First, says Hack, call a one-month moratorium on discussion. "If finger-sucking is part of a power struggle, not mentioning it may help extinguish the behavior," she says. Next, buy poster board and stickers and make a "progress chart." Offer a prize at the end of each week for no sucking -- and a larger reward at the end of the month. Make sure that your child has an active role in the plan; for example, decide together how many slip-ups he's allowed each week and have him choose the stickers and place them on the chart.

It may also be helpful to place a bitter-tasting liquid on the nail (not directly on the finger), especially at night, as a reminder not to suck. Products for this purpose are sold over the counter, but home remedies can be just as effective. What worked for Michael was perfume. Each night for two weeks, I asked him to choose a bottle of perfume from my collection. He would sniff them all, pick one, and I would place a dab at the tip of his finger. "Yuck," he'd always say, but he clearly welcomed the crutch. Mittens, gloves, or a finger-splint may also be worn at night. It may take six weeks or more to successfully break the habit.

Dentists Can Help, Too

While your child is trying to change his or her behavior, it's essential to give lots of praise and support: an extra cuddle, a special outing, playing a new game together. Be aware of situations that might promote thumb-sucking, like TV or riding in the car. "Use your imagination to guide your child to other means of solace that are more age-appropriate," Hack says.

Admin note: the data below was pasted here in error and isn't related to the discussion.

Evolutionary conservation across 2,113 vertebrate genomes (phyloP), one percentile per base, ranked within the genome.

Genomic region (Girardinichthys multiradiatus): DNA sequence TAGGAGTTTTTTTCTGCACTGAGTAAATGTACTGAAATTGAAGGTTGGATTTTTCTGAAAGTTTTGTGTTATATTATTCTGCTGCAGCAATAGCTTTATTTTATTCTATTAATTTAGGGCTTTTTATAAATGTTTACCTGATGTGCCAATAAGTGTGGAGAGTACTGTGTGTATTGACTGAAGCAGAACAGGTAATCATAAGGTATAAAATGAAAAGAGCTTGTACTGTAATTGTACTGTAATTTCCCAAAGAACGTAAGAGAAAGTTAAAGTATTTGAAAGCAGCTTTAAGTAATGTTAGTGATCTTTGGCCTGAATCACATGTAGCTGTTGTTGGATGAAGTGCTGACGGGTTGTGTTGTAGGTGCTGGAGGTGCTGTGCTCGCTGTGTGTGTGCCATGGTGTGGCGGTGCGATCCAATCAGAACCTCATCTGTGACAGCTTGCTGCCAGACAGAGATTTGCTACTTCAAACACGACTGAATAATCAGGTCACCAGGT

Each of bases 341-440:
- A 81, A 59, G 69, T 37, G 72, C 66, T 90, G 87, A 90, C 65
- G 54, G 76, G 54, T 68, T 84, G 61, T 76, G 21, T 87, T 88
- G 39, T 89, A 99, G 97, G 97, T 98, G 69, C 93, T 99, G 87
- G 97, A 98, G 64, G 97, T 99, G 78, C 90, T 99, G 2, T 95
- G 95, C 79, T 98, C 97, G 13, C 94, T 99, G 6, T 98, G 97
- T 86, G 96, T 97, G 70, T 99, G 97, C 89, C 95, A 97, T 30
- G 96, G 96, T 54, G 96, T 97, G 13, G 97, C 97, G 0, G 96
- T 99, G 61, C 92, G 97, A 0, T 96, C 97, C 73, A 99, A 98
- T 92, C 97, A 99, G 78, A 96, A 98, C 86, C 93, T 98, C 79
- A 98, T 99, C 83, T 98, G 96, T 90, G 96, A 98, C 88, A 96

If this program doesn't work, don't despair. Breaking a longstanding habit is difficult and some children may need additional help. Talk to your child's dentist, who may recommend inserting a device in the child's mouth that prevents sucking. These oral appliances go by names like "palatal bar" and "crib" and come in fixed and removable versions.

If the problem seems particularly resistant to treatment, this may be a signal that your child is troubled about a deeper problem, Goldstein says. In this case, you may want to seek the advice of a mental health professional.

Published Oct. 14, 2002.

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Last Editorial Review: 1/31/2005 4:59:53 AM